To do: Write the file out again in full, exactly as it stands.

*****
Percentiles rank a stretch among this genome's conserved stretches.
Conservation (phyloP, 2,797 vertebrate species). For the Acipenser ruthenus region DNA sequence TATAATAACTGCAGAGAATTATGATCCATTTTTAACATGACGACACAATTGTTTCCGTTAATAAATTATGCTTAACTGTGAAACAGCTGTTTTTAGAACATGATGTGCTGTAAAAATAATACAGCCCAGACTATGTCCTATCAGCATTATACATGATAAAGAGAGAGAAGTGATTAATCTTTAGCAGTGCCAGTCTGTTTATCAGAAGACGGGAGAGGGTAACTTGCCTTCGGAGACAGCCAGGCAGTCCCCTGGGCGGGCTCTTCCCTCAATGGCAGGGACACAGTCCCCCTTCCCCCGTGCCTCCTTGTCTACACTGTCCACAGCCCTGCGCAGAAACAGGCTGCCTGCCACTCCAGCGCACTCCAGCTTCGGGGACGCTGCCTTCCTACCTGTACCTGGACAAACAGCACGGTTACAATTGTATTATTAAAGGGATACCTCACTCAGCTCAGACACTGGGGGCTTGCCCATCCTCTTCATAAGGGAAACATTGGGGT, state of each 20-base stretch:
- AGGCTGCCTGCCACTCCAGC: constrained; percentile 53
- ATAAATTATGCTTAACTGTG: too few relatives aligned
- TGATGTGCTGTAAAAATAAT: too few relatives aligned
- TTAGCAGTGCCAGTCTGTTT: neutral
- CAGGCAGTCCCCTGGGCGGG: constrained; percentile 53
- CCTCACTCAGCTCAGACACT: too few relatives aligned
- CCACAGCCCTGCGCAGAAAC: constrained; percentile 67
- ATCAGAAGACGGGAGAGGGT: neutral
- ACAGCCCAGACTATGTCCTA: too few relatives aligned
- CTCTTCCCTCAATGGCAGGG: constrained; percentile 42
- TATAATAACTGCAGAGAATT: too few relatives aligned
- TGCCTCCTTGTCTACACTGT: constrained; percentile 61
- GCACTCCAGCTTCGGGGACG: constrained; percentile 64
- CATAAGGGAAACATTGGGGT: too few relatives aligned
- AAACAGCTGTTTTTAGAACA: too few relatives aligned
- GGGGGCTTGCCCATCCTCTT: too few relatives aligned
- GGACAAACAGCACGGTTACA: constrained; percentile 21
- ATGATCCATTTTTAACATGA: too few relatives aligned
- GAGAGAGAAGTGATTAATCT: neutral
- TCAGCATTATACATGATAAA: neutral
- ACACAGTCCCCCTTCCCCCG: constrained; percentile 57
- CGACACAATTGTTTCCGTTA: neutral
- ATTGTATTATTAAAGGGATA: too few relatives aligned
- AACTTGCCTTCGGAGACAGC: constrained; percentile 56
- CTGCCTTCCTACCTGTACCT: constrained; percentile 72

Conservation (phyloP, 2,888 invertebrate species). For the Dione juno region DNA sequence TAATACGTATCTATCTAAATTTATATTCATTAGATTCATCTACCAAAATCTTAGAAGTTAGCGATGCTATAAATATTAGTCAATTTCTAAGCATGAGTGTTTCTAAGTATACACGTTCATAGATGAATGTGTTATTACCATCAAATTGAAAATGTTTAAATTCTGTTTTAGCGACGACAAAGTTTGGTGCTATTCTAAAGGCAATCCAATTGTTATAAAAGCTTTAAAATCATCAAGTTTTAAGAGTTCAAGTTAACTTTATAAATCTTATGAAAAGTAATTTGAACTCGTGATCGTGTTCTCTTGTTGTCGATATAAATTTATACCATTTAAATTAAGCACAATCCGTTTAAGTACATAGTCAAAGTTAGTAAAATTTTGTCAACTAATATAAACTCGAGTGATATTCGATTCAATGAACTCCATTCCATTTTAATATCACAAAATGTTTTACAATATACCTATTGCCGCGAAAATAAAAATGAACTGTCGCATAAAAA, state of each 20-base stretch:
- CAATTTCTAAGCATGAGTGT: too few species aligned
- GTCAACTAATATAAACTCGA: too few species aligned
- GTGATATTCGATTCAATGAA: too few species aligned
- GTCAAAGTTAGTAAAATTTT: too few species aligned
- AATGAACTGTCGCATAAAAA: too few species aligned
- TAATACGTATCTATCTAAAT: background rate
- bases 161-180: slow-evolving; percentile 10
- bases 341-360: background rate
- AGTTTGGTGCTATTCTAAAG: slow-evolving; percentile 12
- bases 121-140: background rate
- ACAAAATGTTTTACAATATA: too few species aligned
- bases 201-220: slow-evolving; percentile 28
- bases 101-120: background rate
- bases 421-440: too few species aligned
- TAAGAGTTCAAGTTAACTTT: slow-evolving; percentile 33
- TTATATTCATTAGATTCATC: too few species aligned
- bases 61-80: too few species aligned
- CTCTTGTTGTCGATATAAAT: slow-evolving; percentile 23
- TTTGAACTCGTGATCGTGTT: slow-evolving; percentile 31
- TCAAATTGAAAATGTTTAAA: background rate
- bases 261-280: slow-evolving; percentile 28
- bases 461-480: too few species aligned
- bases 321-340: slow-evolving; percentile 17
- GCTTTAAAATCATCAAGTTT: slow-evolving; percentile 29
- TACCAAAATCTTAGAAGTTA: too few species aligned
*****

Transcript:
Percentiles rank a stretch among this genome's conserved stretches.
Conservation (phyloP, 2,797 vertebrate species). For the Acipenser ruthenus region DNA sequence TATAATAACTGCAGAGAATTATGATCCATTTTTAACATGACGACACAATTGTTTCCGTTAATAAATTATGCTTAACTGTGAAACAGCTGTTTTTAGAACATGATGTGCTGTAAAAATAATACAGCCCAGACTATGTCCTATCAGCATTATACATGATAAAGAGAGAGAAGTGATTAATCTTTAGCAGTGCCAGTCTGTTTATCAGAAGACGGGAGAGGGTAACTTGCCTTCGGAGACAGCCAGGCAGTCCCCTGGGCGGGCTCTTCCCTCAATGGCAGGGACACAGTCCCCCTTCCCCCGTGCCTCCTTGTCTACACTGTCCACAGCCCTGCGCAGAAACAGGCTGCCTGCCACTCCAGCGCACTCCAGCTTCGGGGACGCTGCCTTCCTACCTGTACCTGGACAAACAGCACGGTTACAATTGTATTATTAAAGGGATACCTCACTCAGCTCAGACACTGGGGGCTTGCCCATCCTCTTCATAAGGGAAACATTGGGGT, state of each 20-base stretch:
- AGGCTGCCTGCCACTCCAGC: constrained; percentile 53
- ATAAATTATGCTTAACTGTG: too few relatives aligned
- TGATGTGCTGTAAAAATAAT: too few relatives aligned
- TTAGCAGTGCCAGTCTGTTT: neutral
- CAGGCAGTCCCCTGGGCGGG: constrained; percentile 53
- CCTCACTCAGCTCAGACACT: too few relatives aligned
- CCACAGCCCTGCGCAGAAAC: constrained; percentile 67
- ATCAGAAGACGGGAGAGGGT: neutral
- ACAGCCCAGACTATGTCCTA: too few relatives aligned
- CTCTTCCCTCAATGGCAGGG: constrained; percentile 42
- TATAATAACTGCAGAGAATT: too few relatives aligned
- TGCCTCCTTGTCTACACTGT: constrained; percentile 61
- GCACTCCAGCTTCGGGGACG: constrained; percentile 64
- CATAAGGGAAACATTGGGGT: too few relatives aligned
- AAACAGCTGTTTTTAGAACA: too few relatives aligned
- GGGGGCTTGCCCATCCTCTT: too few relatives aligned
- GGACAAACAGCACGGTTACA: constrained; percentile 21
- ATGATCCATTTTTAACATGA: too few relatives aligned
- GAGAGAGAAGTGATTAATCT: neutral
- TCAGCATTATACATGATAAA: neutral
- ACACAGTCCCCCTTCCCCCG: constrained; percentile 57
- CGACACAATTGTTTCCGTTA: neutral
- ATTGTATTATTAAAGGGATA: too few relatives aligned
- AACTTGCCTTCGGAGACAGC: constrained; percentile 56
- CTGCCTTCCTACCTGTACCT: constrained; percentile 72

Conservation (phyloP, 2,888 invertebrate species). For the Dione juno region DNA sequence TAATACGTATCTATCTAAATTTATATTCATTAGATTCATCTACCAAAATCTTAGAAGTTAGCGATGCTATAAATATTAGTCAATTTCTAAGCATGAGTGTTTCTAAGTATACACGTTCATAGATGAATGTGTTATTACCATCAAATTGAAAATGTTTAAATTCTGTTTTAGCGACGACAAAGTTTGGTGCTATTCTAAAGGCAATCCAATTGTTATAAAAGCTTTAAAATCATCAAGTTTTAAGAGTTCAAGTTAACTTTATAAATCTTATGAAAAGTAATTTGAACTCGTGATCGTGTTCTCTTGTTGTCGATATAAATTTATACCATTTAAATTAAGCACAATCCGTTTAAGTACATAGTCAAAGTTAGTAAAATTTTGTCAACTAATATAAACTCGAGTGATATTCGATTCAATGAACTCCATTCCATTTTAATATCACAAAATGTTTTACAATATACCTATTGCCGCGAAAATAAAAATGAACTGTCGCATAAAAA, state of each 20-base stretch:
- CAATTTCTAAGCATGAGTGT: too few species aligned
- GTCAACTAATATAAACTCGA: too few species aligned
- GTGATATTCGATTCAATGAA: too few species aligned
- GTCAAAGTTAGTAAAATTTT: too few species aligned
- AATGAACTGTCGCATAAAAA: too few species aligned
- TAATACGTATCTATCTAAAT: background rate
- bases 161-180: slow-evolving; percentile 10
- bases 341-360: background rate
- AGTTTGGTGCTATTCTAAAG: slow-evolving; percentile 12
- bases 121-140: background rate
- ACAAAATGTTTTACAATATA: too few species aligned
- bases 201-220: slow-evolving; percentile 28
- bases 101-120: background rate
- bases 421-440: too few species aligned
- TAAGAGTTCAAGTTAACTTT: slow-evolving; percentile 33
- TTATATTCATTAGATTCATC: too few species aligned
- bases 61-80: too few species aligned
- CTCTTGTTGTCGATATAAAT: slow-evolving; percentile 23
- TTTGAACTCGTGATCGTGTT: slow-evolving; percentile 31
- TCAAATTGAAAATGTTTAAA: background rate
- bases 261-280: slow-evolving; percentile 28
- bases 461-480: too few species aligned
- bases 321-340: slow-evolving; percentile 17
- GCTTTAAAATCATCAAGTTT: slow-evolving; percentile 29
- TACCAAAATCTTAGAAGTTA: too few species aligned